Situated between Madrid and Barcelona, Zaragoza is steeped in history and culture. Landmarks include the Basilica of Our Lady of the Pillar, La Seo Cathedral, and the Aljafería Palace. Sample local specialties at El Tubo, a bustling district of tapas bars and restaurants.
Ibiza, one of the Balearic Islands in the Mediterranean Sea, is renowned for its vibrant nightlife, stunning beaches, and picturesque villages. It offers a mix of relaxation, adventure, and entertainment, catering to a wide range of travelers.
Culture and way of life in Spain
Spain, a country steeped in history and tradition, boasts a rich and diverse cultural tapestry that reflects its complex past and regional influences. This presentation will provide an overview of the culture and way of life in Spain, touching upon key aspects, including language, customs, arts, cuisine, and festivals.
Spanish is the official language of Spain, spoken by the majority of the population. However, Spain is also home to several regional languages, such as Catalan, Galician, and Basque. These languages reflect the unique identities of their respective regions and contribute to Spain’s linguistic diversity.
Customs and Way of Life:
Spanish culture is known for its warm, friendly, and social nature. The importance of family and close-knit communities is deeply ingrained in the Spanish way of life. People often gather in public spaces, such as plazas, to socialize and enjoy each other’s company.
The Spanish daily schedule typically includes a long midday break known as “siesta,” during which many businesses close, and people return home to rest or enjoy a leisurely meal with family. Dinner is generally served late in the evening, with nightlife and socializing extending well into the night.
Spain has a rich artistic heritage, with world-renowned painters like Diego Velázquez, Francisco Goya, and Pablo Picasso hailing from the country. Modernist architect Antoni Gaudí has left an indelible mark on Barcelona’s cityscape, while literature lovers will be familiar with the works of Miguel de Cervantes, author of Don Quixote.
Flamenco, an art form originating from Andalusia, combines passionate dancing, singing, and guitar playing, and has become emblematic of Spanish culture. Classical guitar music and zarzuela, a Spanish form of operetta, are also important components of the country’s artistic landscape.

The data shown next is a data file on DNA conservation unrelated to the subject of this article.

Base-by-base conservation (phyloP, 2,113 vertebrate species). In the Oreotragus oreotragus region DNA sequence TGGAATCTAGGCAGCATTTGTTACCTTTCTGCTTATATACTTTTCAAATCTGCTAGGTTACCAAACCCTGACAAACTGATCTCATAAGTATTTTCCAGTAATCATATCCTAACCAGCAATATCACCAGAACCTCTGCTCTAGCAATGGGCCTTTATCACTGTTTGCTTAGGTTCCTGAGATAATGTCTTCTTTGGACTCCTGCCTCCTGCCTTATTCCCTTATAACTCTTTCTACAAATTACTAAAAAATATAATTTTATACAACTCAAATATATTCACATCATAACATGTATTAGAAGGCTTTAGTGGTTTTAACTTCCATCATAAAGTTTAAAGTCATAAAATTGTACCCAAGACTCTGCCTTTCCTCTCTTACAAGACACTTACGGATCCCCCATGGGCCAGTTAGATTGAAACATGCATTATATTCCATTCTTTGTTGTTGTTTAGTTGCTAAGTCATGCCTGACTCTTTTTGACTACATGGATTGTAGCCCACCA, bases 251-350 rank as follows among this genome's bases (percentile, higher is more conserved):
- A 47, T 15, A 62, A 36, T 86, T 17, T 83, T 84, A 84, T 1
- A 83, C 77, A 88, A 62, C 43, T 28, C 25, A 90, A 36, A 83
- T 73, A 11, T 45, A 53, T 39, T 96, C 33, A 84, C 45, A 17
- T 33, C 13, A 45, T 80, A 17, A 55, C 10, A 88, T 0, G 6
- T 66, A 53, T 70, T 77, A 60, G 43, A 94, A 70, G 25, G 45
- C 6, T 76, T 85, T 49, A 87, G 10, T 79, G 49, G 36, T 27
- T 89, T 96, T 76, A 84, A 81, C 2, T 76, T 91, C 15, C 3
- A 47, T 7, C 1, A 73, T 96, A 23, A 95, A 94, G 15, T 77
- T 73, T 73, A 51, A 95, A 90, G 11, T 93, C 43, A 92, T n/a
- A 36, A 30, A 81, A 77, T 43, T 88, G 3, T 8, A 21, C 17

Spanish cuisine is as diverse as its geography, with each region boasting its own culinary specialties. Tapas, small plates of food meant to be shared, are popular throughout the country, and paella, a rice dish with a variety of ingredients, is a quintessential Valencian creation. Spain is also famous for its cured ham, known as jamón ibérico, as well as for its world-class wines and olive oil.
Spain is known for its lively and colorful festivals, which often have religious or historical significance. La Tomatina in Buñol, where participants engage in a massive tomato fight, and Running of the Bulls in Pamplona are two internationally famous events. Semana Santa (Holy Week), celebrated throughout the country with processions and religious ceremonies, is another important cultural event. Local festivals, such as Las Fallas in Valencia and Feria de Abril in Seville, showcase regional customs and traditions.
Must-See Attractions in Spain
Spain, a country known for its diverse landscapes, rich history, and vibrant culture, offers an array of must-see attractions for every traveler. Here are some of the top destinations and sights you shouldn’t miss while visiting Spain.
The Alhambra, a stunning palace and fortress complex in Granada, showcases the intricate architecture and artistry of the Moorish period. With its lush gardens, courtyards, and breathtaking views of the Sierra Nevada mountains, this UNESCO World Heritage Site is a true gem of Andalusian heritage.
Sagrada Família, Barcelona:
Designed by the famous architect Antoni Gaudí, the Basilica of the Sagrada Família is a marvel of modernist architecture. Although still under construction, this iconic church is a must-visit for its unique design, intricate façades, and awe-inspiring interior.
Park Güell, Barcelona:
Another masterpiece by Antoni Gaudí, Park Güell offers a whimsical and colorful experience with its mosaic-covered buildings, undulating terraces, and panoramic views of Barcelona. Wander through this enchanting park and admire Gaudí’s innovative vision.
Prado Museum, Madrid:
As one of the world’s premier art museums, the Prado Museum houses an extensive collection of European art, including masterpieces by Velázquez, Goya, and El Greco. Art lovers should not miss the opportunity to explore this treasure trove of Spanish and European art history.
Royal Palace, Madrid:
The Royal Palace of Madrid, the official residence of the Spanish Royal Family, is an impressive architectural and historical site. Tour the opulent rooms, marvel at the vast art collection, and enjoy the serene gardens of this regal landmark.
La Mezquita, Córdoba: